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tmariar

Former Prudential Life Building Scheduled for Demolition

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Excerpt from a recent Houston Chronicle article:

The wrecking ball is not a subtle art critic, but its opinion counts. And when it razes M.D. Anderson Cancer Center's 18-story administration tower next year, it will give a big thumbs down to Peter Hurd's 16-by-47-foot mural depicting life on a West Texas farm.

For 56 years, visitors to the building at 1100 Holcombe have been greeted by the mural's colorful array of galloping horses, mounds of produce and hard-working farm folk bursting with good health. For five years, a New Mexico gallery owned by the artist's son desperately - but unsuccessfully - has looked for someone to save the painting.

The painting is free. But the cost of removing it from the curved wall in the building's foyer, restoring it and installing it elsewhere likely would exceed $500,000.

"We are working with several universities and private individuals," said Ann Hale, director of the Hurd La Rinconada Gallery in San Patricio, N.M., "but so far there are no real solid prospects. People do want the mural. They'd be delighted to have it, but they would have to take on the responsibility of moving it. ... We have until about this August to find a new home for it."

Hale placed the mural's value at more than $3 million.

The fate of Hurd's work, which was painted in the early 1950s in the lobby of what then was the Prudential Life Insurance building, is the latest controversy facing M.D. Anderson in its quest to tear the structure down.

Local and state preservationists have protested the demolition, noting the tower, designed by Houston architect Kenneth Franzheim, was the first corporate high-rise erected outside downtown Houston.

1961 photo of the building.

GHPA mention of the building as endangered.

Some prior HAIF discussion of the building comes up in this thread and other threads - but I didn't see one devoted to the subject.

Edited by tmariar

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Hope someone saves the large bronze statues out front? They seem copper or bronze. Can't remember if they are part of that nice fountain or free standing. Pretty sure they are part of this property. :)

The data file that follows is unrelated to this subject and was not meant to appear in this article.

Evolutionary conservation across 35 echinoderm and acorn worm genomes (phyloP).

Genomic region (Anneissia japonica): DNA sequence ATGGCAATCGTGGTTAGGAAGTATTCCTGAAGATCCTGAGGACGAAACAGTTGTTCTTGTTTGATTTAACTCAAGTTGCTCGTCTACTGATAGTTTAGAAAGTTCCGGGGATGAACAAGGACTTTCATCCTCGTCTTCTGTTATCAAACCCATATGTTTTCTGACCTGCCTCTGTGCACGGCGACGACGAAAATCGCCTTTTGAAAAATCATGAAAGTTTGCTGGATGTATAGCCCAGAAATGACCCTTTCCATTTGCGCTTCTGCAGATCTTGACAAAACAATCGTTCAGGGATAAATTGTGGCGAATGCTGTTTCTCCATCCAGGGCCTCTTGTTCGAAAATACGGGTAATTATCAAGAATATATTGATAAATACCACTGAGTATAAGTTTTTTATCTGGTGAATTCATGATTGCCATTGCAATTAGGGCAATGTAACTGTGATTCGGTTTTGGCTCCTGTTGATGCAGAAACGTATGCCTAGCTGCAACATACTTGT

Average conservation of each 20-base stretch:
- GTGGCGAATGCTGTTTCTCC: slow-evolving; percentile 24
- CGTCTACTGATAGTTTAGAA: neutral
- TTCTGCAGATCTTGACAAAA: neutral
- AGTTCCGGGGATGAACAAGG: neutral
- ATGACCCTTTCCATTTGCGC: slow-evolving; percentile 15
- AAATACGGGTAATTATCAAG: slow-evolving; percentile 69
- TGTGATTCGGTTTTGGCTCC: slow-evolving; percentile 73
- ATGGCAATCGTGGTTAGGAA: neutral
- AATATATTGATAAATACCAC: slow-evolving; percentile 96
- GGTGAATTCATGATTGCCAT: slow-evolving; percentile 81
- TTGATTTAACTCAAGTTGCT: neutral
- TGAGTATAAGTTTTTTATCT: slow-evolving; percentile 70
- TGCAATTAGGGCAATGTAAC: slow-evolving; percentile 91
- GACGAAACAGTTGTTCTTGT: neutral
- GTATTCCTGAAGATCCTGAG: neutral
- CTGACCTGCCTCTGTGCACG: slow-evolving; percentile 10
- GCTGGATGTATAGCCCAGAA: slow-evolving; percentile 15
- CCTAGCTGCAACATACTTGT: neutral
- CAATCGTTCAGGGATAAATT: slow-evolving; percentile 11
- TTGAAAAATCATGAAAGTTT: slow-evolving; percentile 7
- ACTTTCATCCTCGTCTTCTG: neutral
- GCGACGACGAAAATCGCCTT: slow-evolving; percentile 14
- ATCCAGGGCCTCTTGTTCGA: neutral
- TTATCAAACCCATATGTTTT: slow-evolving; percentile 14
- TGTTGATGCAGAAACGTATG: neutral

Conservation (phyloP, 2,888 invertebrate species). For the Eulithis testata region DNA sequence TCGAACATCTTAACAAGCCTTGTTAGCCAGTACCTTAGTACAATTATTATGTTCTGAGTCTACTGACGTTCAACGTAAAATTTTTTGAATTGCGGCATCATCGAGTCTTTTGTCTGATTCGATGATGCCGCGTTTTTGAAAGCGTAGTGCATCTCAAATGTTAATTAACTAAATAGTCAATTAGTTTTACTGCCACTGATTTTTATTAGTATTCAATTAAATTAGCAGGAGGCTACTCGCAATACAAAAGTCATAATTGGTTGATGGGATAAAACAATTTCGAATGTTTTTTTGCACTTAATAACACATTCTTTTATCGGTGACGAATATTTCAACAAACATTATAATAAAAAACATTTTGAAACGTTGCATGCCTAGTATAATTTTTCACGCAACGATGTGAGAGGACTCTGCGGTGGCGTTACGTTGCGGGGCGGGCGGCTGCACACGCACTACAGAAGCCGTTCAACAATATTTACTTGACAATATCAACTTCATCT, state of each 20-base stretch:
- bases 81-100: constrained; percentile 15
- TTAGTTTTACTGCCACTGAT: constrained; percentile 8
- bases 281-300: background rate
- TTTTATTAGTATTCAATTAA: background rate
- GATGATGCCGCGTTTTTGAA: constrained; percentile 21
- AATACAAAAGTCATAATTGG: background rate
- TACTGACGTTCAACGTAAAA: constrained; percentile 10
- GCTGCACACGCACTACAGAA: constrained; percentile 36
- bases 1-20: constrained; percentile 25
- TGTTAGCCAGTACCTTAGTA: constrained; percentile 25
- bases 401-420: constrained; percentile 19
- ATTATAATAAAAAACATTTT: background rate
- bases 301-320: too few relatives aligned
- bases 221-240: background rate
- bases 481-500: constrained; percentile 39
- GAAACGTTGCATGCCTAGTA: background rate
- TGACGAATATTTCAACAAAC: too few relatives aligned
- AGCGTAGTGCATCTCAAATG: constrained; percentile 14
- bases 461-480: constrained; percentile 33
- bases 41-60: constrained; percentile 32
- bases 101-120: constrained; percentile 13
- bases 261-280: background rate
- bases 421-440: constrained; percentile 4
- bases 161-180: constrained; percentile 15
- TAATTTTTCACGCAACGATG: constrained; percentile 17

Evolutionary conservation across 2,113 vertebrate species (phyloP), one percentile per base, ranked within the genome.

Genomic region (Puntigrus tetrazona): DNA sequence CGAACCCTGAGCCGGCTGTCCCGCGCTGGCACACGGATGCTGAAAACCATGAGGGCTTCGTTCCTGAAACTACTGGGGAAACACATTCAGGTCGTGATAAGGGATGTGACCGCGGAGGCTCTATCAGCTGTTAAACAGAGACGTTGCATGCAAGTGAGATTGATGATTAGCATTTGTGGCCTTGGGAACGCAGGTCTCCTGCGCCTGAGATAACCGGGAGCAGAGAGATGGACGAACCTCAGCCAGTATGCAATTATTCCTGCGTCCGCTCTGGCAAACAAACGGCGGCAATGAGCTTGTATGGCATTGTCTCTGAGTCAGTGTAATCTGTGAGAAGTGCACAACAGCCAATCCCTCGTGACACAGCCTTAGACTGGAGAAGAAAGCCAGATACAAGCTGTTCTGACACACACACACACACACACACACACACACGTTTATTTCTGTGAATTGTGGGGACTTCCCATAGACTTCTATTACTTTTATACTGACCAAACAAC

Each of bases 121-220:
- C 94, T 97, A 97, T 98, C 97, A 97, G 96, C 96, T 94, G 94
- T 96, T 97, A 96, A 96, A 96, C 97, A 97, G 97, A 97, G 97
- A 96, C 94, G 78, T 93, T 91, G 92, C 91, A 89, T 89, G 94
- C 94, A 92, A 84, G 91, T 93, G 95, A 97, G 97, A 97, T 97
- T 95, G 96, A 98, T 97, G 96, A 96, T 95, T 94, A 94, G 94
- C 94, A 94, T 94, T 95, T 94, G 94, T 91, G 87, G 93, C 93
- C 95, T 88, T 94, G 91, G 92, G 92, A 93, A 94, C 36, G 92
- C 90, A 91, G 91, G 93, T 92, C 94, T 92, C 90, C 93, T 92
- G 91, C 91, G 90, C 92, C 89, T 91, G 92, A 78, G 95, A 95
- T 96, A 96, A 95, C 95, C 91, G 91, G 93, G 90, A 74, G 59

The building is really outdated and seems out of place amongst the neighboring modern buildings. Another icon going away.

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Hope someone saves the large bronze statues out front? They seem copper or bronze. Can't remember if they are part of that nice fountain or free standing. Pretty sure they are part of this property. :)

The building is really outdated and seems out of place amongst the neighboring modern buildings. Another icon going away.

not sure i'd agree with the outdated. just a different style. unfortunately the fish that sprayed water in the fountain were gone when i skated by there sunday.

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Nooo! I thought it had gotten a reprieve!

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I can't believe this is happening. Or maybe I can.

M.D. Anderson should be ashamed - first bad stewards of the building, now Hurd's mural.

<_<

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This building looked much better with the signage on it. Now, it just looks like an unfinished, blank space. If the building is falling apart, I guess it'll have to come down. It's right on the banks of Brays Bayou and I'm sure the ground is unstable. I'm sure they now take this into consideration regarding the engineering of foundations.

Years ago there was a swimming pool on the ground level.